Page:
Christoph Lüth on PGIP
PGIP is a protocol for communication beween a proof assistant front end (editor) and a theorem prover. It seems that in practice at the moment it is used only by Proof General front-end to talk to Isabelle prover. I am using XEmacs based version of Proof General and I am quite satisfied with it. Through some wizard-level hackery the PG developers managed to coerce Emacs to display subscripts and some mathematical symbols, so it is almost WYSIWYG.
One of the slides from the talk is a screenshot of the new generation of Proof General, based on Eclipse. Eclipse is more known as a platform for software development tools rather than document creation tools, so I was afraid it would be a step back as far as formalized mathematics is concerned. But from the slide I can see that there will be some mathematical symbols support. Hopefully all those gadgets around the main editing frame can be turned off and the new PG will be at least as good as the old one.
I am curious what was the rationale for selecting Eclipse for the Proof General basis, instead of for example creating a GNU TeXmacs PGIP plugin. TeXmacs has excellent support for mathematical typesetting and is specially designed to be a front end to other programs, currently mostly Computer Algebra Systems.
Herman Geuvers on Wiki for formalized mathematics
I think this was the most important talk on the conference. Herman Geuvers discussed the plan for getting the EU taxpayers money to finance the development of a formalized mathematics Wiki.
I really want this project to succeed. Writing formalized mathematics is fun, but I imagine doing it in a collaborative Wikipedia-like environment would be much more fun.
In my opinion one of the main obstacles for such Wiki is that most theorem provers don’t support generating readable presentations of formalized text.
“Readable” means different things to different people. For some people “readable” means “looks like Lisp”. Here by “readable proof” I mean one that uses standard mathematical notation and terminology and anyone with some mathematical education is able to follow it without having to learn a new language with words like “constdefs” and “assms”.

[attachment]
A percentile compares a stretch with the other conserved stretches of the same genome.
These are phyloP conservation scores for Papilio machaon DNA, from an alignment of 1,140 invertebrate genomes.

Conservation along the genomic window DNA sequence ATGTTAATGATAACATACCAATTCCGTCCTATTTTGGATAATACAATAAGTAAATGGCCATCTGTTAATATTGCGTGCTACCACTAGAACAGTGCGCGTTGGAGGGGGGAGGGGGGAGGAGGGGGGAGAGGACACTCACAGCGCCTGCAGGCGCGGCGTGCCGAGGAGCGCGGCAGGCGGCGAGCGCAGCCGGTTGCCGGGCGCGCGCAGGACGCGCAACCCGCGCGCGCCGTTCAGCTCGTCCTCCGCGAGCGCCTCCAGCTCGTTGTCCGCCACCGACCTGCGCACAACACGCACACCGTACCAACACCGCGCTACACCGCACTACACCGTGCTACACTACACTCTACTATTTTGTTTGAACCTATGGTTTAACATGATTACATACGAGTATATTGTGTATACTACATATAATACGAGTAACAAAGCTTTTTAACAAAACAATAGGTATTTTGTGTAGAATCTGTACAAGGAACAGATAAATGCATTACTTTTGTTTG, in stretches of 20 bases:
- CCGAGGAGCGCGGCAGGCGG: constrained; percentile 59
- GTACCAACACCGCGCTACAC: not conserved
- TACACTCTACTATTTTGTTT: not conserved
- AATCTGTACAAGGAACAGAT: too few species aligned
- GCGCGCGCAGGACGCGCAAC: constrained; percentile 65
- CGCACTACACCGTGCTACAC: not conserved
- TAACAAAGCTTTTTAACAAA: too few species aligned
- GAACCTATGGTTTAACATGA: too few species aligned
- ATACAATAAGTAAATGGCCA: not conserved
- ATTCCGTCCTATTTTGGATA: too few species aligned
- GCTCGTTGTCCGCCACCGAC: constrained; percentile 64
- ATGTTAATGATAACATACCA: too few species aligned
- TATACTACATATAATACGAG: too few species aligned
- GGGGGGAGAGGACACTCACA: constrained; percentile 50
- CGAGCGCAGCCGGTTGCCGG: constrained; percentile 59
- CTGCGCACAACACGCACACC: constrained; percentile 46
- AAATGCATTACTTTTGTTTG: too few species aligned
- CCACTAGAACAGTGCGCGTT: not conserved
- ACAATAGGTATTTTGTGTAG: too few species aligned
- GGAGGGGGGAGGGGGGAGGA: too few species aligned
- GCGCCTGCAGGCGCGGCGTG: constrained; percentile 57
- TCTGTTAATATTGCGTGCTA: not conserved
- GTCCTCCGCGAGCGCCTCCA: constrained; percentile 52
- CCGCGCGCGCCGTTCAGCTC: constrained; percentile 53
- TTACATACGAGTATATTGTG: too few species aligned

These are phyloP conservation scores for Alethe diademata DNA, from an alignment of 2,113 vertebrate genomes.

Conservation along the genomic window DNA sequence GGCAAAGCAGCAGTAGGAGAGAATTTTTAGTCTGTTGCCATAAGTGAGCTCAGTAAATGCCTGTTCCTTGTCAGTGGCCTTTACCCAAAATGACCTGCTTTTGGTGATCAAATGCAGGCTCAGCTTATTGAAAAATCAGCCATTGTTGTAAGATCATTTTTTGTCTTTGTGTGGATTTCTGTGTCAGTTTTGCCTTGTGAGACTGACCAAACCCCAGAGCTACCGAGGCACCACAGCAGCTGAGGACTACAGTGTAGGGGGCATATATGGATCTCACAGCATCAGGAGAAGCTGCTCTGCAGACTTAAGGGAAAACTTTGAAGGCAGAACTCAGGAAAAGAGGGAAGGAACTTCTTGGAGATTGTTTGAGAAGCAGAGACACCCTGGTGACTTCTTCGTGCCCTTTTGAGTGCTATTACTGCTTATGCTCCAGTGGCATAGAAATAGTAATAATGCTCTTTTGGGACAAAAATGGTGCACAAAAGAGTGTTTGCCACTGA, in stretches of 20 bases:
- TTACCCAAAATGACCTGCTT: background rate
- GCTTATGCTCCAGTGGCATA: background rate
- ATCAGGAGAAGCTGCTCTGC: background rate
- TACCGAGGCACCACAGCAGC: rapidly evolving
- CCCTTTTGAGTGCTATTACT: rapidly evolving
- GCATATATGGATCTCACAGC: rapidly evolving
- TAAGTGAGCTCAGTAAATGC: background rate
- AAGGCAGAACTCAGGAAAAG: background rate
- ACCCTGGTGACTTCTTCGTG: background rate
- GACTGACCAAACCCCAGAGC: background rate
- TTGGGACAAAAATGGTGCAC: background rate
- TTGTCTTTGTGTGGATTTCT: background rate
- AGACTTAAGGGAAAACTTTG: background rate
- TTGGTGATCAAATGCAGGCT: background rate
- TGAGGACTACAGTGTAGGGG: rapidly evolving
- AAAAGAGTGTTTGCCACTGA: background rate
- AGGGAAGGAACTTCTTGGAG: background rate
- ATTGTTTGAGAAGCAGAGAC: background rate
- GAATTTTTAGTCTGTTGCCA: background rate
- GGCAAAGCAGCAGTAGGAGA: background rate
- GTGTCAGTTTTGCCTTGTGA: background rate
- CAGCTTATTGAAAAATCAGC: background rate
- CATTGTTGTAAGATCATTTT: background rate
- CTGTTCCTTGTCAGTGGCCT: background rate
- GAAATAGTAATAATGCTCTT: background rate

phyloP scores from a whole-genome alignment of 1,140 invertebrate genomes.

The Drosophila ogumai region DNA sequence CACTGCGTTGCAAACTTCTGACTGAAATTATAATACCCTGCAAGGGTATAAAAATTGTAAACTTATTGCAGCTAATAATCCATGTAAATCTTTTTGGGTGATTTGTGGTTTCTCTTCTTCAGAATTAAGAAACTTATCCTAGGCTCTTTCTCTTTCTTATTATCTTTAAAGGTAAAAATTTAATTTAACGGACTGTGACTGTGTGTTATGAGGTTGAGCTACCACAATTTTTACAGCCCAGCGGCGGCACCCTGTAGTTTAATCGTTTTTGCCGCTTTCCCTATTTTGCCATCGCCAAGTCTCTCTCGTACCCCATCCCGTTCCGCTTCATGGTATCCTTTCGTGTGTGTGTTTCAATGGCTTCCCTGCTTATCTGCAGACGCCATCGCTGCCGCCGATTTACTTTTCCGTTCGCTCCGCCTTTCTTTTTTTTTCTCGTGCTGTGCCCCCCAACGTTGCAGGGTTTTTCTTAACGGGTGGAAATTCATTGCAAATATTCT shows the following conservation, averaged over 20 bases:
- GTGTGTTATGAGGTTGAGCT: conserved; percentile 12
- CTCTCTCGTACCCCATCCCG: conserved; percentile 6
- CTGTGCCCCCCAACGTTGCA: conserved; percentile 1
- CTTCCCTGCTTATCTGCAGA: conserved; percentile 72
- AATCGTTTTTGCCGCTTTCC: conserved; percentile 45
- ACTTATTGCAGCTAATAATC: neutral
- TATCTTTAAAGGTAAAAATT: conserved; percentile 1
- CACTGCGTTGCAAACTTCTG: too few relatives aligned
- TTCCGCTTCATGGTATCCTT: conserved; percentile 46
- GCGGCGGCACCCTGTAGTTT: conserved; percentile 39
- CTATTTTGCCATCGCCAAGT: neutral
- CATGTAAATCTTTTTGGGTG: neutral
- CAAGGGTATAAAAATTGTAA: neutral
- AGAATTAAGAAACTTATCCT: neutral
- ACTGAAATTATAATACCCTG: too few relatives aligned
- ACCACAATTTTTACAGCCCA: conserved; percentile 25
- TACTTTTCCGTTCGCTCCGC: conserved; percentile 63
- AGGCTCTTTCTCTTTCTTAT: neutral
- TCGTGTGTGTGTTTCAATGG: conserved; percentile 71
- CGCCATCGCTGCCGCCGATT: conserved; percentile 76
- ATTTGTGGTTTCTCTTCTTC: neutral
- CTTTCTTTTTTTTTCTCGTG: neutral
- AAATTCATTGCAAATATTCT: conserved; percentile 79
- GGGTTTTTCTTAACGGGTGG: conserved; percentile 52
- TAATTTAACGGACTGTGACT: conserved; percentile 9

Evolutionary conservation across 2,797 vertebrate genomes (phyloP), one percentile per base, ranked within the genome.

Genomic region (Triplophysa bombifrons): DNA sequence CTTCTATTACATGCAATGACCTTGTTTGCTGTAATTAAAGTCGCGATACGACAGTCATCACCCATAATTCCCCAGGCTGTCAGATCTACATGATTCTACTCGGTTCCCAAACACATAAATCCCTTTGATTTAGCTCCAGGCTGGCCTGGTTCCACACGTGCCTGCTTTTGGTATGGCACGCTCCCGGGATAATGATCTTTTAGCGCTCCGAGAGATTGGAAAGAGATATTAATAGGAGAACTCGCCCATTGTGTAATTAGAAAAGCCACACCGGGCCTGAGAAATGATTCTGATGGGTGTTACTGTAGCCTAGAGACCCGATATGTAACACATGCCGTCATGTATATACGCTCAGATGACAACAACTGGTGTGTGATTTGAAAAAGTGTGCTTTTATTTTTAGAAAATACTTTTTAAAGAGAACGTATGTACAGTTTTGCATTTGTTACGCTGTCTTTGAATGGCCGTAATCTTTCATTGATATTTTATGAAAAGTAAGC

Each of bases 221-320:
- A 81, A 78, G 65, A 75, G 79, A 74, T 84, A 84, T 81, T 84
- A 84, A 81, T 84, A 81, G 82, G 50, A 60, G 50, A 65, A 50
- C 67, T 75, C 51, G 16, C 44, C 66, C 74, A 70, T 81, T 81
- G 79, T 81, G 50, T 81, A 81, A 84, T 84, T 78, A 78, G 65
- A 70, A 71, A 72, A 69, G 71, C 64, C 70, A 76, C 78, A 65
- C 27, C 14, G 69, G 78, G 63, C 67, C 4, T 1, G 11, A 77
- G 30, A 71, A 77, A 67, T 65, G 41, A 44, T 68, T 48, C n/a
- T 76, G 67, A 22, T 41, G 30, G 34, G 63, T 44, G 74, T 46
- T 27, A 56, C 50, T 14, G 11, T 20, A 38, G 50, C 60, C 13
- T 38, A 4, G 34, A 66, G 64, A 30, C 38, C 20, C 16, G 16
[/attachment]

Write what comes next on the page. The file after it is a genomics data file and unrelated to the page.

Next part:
The author seems to realize the problem, but the solution that is suggested in the slides is wrong. The idea for the solution is that the formalized math Wiki would contain lots of nicely typeset informal math content so that it can compete with Wikipedia or MathWorld. Then, as soon as an unsuspecting visitor gets lured to the site she would be flashed with a formal proof that looks like this:
intros k l H; induction H as [|l H]. intros; absurd (S k <= k); auto with arith. destruct H; auto with arith.
(this is taken from Freek Wiedijk’s slides).
I am not against informal text. In fact, most of the volume of IsarMathLib proof document is informal. Just like a standard math paper needs more than just definitions, theorems and proofs, formalized math text needs some informal text to dilute content, explain motivation, mention other people’s work or simply provide keywords to make searching easier. However, this should not be the main ingredient. The approach that reduces formalized text to an optional comment on the informal content misses the point. If a prover does not feature generating readable presentations, it is simply not suitable for formalized math Wiki.
I certainly hope that I am misunderstanding Geuvers’ vision. My opinion is mostly based on a (mockup?) slide with screenshot of a prototype of such Wiki that is included in the talk, so this is very little information. I really wish this project to be a success.
To be continued …